Wipe to unlock.
Thumbprints can be replicated, facescans can be faked, but your sweat? It’s one of a kind. Or at least unique enough, as far as smartphone security goes. That’s the takeaway from a group of researchers claiming to have found a more secure form of biometric identification that could one day have you wiping to unlock.
The idea is relatively straightforward: Everyone’s got a sweat profile, specific to them. And a smart device could learn the secret blend of secretions unique to its owner, let his or her phone sample whatever lovely blend is oozing out of their moist pores, and unlock the phone with it.
And yes: They’re serious.
The paper, Promises and Challenges in Continuous Tracking Utilizing Amino Acids in Skin Secretions for Active Multi-Factor Biometric Authentication for Cybersecurity, was co-authored by Assistant Professor Jan Halamek at the University at Albany. Over email, Halamek broke down what he sees as the wide-ranging implications of the research, which “[could be] applicable in real-world applications involving simply the unlocking [of] a person’s smart device as well as a way to protect information stored within apps,” he said.
Even more? This kind of technology could genuinely be for the betterment of society. For example, Halamek explained, it could benefit “people with certain disabilities, because they would not have to remember passwords or put their hand/fingers in a particular position to open the device.”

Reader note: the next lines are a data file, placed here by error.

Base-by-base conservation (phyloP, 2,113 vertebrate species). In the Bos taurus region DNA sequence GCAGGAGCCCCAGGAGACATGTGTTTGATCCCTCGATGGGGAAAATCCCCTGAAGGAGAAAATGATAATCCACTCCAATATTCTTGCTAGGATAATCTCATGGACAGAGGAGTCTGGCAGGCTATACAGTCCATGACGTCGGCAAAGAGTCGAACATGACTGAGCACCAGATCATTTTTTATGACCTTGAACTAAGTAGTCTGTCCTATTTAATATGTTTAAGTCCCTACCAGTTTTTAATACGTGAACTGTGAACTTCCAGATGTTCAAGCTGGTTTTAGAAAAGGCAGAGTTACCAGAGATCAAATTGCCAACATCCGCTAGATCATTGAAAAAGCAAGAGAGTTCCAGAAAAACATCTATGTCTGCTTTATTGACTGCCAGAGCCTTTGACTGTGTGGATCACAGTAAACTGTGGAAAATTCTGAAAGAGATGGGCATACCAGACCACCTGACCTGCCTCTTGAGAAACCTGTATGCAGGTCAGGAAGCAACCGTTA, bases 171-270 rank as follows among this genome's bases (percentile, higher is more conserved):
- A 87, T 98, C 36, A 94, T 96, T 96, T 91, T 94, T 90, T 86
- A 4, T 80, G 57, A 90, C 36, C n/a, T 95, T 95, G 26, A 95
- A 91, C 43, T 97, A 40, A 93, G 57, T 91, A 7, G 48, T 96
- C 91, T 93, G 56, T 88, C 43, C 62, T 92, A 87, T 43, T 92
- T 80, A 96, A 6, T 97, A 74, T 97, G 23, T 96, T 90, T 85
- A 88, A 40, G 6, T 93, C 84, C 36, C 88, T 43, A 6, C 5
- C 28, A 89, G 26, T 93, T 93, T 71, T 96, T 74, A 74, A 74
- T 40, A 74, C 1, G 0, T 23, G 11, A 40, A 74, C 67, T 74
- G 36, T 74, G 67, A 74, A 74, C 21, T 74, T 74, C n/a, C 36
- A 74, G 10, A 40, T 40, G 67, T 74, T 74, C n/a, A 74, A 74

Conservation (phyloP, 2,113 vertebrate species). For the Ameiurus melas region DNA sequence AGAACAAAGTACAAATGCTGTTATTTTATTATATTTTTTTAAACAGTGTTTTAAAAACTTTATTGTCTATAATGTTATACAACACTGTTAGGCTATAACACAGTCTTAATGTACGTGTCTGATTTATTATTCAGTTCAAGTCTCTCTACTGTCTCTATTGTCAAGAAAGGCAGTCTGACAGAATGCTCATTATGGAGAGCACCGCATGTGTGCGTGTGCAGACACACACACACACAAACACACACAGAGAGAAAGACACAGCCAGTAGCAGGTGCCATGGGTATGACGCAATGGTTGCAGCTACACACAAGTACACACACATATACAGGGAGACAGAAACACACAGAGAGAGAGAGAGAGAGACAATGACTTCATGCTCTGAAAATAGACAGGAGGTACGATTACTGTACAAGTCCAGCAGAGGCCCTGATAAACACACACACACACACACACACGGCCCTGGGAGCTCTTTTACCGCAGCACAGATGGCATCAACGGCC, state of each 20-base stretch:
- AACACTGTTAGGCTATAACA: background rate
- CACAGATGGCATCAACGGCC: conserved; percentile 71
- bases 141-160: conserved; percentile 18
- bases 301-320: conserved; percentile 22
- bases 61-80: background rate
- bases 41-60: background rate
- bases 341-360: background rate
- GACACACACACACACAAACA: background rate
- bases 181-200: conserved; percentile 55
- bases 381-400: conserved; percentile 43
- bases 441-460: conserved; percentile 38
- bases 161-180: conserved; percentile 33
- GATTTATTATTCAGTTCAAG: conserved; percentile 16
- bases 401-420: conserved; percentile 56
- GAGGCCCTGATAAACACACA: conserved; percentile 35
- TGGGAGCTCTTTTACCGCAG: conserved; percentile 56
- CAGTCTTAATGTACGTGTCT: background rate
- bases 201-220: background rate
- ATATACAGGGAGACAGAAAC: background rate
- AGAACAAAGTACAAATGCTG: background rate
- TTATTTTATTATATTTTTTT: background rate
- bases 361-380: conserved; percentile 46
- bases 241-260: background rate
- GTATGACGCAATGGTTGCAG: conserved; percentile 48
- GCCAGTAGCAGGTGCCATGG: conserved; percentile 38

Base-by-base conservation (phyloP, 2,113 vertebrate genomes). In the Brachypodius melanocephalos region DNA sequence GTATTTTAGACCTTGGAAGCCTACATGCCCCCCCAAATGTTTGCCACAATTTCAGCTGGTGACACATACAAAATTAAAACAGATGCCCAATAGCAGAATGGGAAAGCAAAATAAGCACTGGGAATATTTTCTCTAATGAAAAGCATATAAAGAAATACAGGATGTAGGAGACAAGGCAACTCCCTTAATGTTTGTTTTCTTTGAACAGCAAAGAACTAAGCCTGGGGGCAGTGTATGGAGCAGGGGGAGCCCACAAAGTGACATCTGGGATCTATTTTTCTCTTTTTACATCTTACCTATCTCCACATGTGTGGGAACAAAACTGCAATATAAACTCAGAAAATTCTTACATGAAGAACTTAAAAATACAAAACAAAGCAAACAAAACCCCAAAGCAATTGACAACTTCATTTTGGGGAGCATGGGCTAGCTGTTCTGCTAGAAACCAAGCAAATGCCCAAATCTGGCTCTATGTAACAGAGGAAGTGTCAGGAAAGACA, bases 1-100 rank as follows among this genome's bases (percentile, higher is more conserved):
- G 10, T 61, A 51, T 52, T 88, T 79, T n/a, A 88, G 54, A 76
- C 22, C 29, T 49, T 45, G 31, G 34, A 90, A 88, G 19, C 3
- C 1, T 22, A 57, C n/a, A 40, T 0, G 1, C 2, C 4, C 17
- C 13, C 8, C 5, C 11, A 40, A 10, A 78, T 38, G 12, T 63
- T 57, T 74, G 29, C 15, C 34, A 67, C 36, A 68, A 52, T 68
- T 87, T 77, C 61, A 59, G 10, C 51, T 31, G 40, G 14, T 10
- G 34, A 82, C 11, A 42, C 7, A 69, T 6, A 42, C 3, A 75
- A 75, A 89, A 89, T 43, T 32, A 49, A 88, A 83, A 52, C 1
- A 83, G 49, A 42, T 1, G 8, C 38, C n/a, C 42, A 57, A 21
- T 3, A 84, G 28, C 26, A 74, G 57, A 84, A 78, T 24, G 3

Professor Halamek and fellow researchers.
Image: university at albany
But just how, exactly, would Sweat ID work? Specifically, notes the (ironically dry) paper, the “amino acids found in sweat can be exploited for the establishment of an amino acid profile capable of identifying an individual user of a mobile or wearable device.”
And, Halamek told us, that sweat print has a few things going for it that other biometric identifiers (like fingerprints) just don’t. Mostly, it’s a lot harder for scammers to replicate. “[The] sequence of the unlocking mechanism will be based on complex biological systems that cannot be ascertained by anyone other than the device’s owner.”
While all this may sound a little, well, unappealing, if the benefits to security outweigh the ick-factor, this tech could very well be coming to your smartphone.
“We believe that this concept could be seen in the real world in the next 5-10 years,” explained Halamek. Assuming, he added, that the manufacturers of your smart watches and phones feel like playing ball.
In the end, whether or not Halamek’s proposal ever hits the mainstream might come down to the simple question of which is more of a turnoff — a smartphone that checks your secretions to determine if you’re really you, or say, hackers scrolling through your nudes?
Halamek, with his work on sweat as a biometric, clearly thinks he knows the answer.